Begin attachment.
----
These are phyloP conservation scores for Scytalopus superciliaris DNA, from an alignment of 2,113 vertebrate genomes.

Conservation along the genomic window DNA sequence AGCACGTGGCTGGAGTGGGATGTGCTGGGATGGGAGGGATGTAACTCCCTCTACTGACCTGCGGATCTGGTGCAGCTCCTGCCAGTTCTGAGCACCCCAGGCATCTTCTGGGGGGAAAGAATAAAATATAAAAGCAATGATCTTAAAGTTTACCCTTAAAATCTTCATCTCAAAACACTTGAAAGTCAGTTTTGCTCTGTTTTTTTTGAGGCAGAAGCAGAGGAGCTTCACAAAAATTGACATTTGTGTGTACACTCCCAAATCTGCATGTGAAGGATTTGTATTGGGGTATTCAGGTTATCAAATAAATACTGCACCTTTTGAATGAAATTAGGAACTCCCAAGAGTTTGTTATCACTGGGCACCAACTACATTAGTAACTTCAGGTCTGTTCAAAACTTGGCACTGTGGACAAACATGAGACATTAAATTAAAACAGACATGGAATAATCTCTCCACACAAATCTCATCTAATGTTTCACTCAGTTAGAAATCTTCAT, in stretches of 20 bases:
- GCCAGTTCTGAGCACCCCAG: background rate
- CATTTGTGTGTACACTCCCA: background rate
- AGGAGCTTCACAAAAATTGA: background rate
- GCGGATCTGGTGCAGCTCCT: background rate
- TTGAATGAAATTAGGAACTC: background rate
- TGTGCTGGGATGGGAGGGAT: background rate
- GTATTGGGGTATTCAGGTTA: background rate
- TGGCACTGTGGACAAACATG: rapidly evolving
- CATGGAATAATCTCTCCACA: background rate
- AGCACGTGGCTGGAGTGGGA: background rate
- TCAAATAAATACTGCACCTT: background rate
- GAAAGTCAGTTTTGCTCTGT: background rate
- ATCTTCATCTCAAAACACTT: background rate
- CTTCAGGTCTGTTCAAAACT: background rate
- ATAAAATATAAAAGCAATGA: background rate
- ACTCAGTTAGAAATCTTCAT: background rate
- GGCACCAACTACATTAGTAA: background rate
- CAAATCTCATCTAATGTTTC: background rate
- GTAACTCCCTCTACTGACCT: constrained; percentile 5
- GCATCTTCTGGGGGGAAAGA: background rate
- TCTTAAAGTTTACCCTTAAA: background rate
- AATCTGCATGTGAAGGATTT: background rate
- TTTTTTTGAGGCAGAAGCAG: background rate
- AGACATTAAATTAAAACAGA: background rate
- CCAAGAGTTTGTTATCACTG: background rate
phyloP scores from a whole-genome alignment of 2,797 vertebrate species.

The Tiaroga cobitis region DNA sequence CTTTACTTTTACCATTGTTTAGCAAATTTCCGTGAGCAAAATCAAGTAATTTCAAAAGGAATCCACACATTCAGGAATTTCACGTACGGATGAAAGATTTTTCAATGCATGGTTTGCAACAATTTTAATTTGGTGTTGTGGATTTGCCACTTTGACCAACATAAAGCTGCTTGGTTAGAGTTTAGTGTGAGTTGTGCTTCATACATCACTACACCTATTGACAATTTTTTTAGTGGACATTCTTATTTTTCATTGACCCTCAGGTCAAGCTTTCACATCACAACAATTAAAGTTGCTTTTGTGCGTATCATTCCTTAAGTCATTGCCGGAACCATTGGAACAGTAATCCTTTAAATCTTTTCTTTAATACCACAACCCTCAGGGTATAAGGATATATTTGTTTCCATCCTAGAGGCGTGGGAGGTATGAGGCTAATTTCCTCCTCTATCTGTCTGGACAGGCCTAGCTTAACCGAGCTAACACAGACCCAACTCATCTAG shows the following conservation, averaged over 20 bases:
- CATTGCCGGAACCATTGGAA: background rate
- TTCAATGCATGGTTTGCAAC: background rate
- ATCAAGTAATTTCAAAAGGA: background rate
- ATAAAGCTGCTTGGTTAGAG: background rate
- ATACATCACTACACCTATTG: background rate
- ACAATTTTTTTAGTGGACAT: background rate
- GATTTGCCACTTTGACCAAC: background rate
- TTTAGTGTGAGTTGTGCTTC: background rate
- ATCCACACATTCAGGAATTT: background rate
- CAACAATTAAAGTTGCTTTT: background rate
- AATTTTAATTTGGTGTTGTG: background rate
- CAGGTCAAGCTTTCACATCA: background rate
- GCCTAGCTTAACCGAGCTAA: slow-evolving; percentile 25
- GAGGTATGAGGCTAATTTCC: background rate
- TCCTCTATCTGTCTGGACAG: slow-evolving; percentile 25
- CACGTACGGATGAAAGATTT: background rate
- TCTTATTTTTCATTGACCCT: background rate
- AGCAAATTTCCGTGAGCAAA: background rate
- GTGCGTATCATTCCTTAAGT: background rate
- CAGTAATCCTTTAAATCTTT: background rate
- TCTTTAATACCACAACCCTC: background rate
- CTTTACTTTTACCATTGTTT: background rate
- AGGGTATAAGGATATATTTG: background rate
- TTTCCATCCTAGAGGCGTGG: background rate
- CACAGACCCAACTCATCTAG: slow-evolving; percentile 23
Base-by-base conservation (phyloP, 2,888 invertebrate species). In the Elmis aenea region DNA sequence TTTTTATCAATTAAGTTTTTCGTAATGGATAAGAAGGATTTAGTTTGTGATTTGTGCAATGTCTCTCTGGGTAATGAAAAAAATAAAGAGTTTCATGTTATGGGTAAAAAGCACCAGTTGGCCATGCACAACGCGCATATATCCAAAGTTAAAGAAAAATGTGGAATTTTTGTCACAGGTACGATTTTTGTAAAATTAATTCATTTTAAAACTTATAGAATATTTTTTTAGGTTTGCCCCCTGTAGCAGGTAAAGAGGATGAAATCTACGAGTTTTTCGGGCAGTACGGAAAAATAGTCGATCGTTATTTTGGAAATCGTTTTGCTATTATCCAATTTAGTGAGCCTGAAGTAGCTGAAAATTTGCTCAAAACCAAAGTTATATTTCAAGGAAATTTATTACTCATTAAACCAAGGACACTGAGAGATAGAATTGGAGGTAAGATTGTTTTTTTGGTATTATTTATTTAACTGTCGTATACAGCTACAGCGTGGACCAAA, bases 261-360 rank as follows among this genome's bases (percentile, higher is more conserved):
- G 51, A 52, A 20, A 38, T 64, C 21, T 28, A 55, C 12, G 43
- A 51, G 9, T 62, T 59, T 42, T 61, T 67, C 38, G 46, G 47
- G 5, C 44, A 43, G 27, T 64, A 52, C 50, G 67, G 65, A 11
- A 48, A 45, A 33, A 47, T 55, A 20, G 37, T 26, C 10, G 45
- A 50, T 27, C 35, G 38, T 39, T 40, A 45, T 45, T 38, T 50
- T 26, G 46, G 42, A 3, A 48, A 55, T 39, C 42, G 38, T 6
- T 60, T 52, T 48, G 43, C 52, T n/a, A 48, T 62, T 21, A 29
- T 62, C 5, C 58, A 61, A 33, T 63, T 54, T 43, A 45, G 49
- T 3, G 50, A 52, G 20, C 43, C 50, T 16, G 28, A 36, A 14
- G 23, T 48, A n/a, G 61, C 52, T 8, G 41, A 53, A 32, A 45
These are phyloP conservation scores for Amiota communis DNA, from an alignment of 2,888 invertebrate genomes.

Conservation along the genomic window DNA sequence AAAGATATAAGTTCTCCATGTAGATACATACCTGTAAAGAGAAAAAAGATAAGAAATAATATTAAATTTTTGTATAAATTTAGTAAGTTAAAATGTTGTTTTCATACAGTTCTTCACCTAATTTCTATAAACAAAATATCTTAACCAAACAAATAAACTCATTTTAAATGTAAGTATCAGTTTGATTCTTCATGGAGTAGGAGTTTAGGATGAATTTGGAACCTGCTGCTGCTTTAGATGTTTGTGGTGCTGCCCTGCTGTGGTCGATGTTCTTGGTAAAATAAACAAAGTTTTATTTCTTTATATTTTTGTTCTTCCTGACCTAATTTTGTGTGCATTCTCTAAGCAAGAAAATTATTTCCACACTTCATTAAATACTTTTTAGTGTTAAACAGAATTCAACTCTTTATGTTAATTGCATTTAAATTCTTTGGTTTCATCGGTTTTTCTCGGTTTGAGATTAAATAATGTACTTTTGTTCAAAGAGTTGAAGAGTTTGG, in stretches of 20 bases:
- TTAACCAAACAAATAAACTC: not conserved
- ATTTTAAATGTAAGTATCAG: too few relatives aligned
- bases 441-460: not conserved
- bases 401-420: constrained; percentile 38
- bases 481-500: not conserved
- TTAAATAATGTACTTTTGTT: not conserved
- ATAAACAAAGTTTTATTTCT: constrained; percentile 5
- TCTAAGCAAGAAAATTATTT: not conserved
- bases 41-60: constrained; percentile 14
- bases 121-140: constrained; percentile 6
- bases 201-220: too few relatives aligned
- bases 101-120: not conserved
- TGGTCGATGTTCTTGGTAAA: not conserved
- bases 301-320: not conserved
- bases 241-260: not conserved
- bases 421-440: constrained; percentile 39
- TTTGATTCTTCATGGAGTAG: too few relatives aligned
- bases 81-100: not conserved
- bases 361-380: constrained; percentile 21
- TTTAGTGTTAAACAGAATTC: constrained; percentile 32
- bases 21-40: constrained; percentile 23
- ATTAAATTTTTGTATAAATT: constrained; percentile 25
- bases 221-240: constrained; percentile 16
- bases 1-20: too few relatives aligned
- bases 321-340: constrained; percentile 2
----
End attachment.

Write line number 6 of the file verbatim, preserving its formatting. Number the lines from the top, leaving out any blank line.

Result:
- GCGGATCTGGTGCAGCTCCT: background rate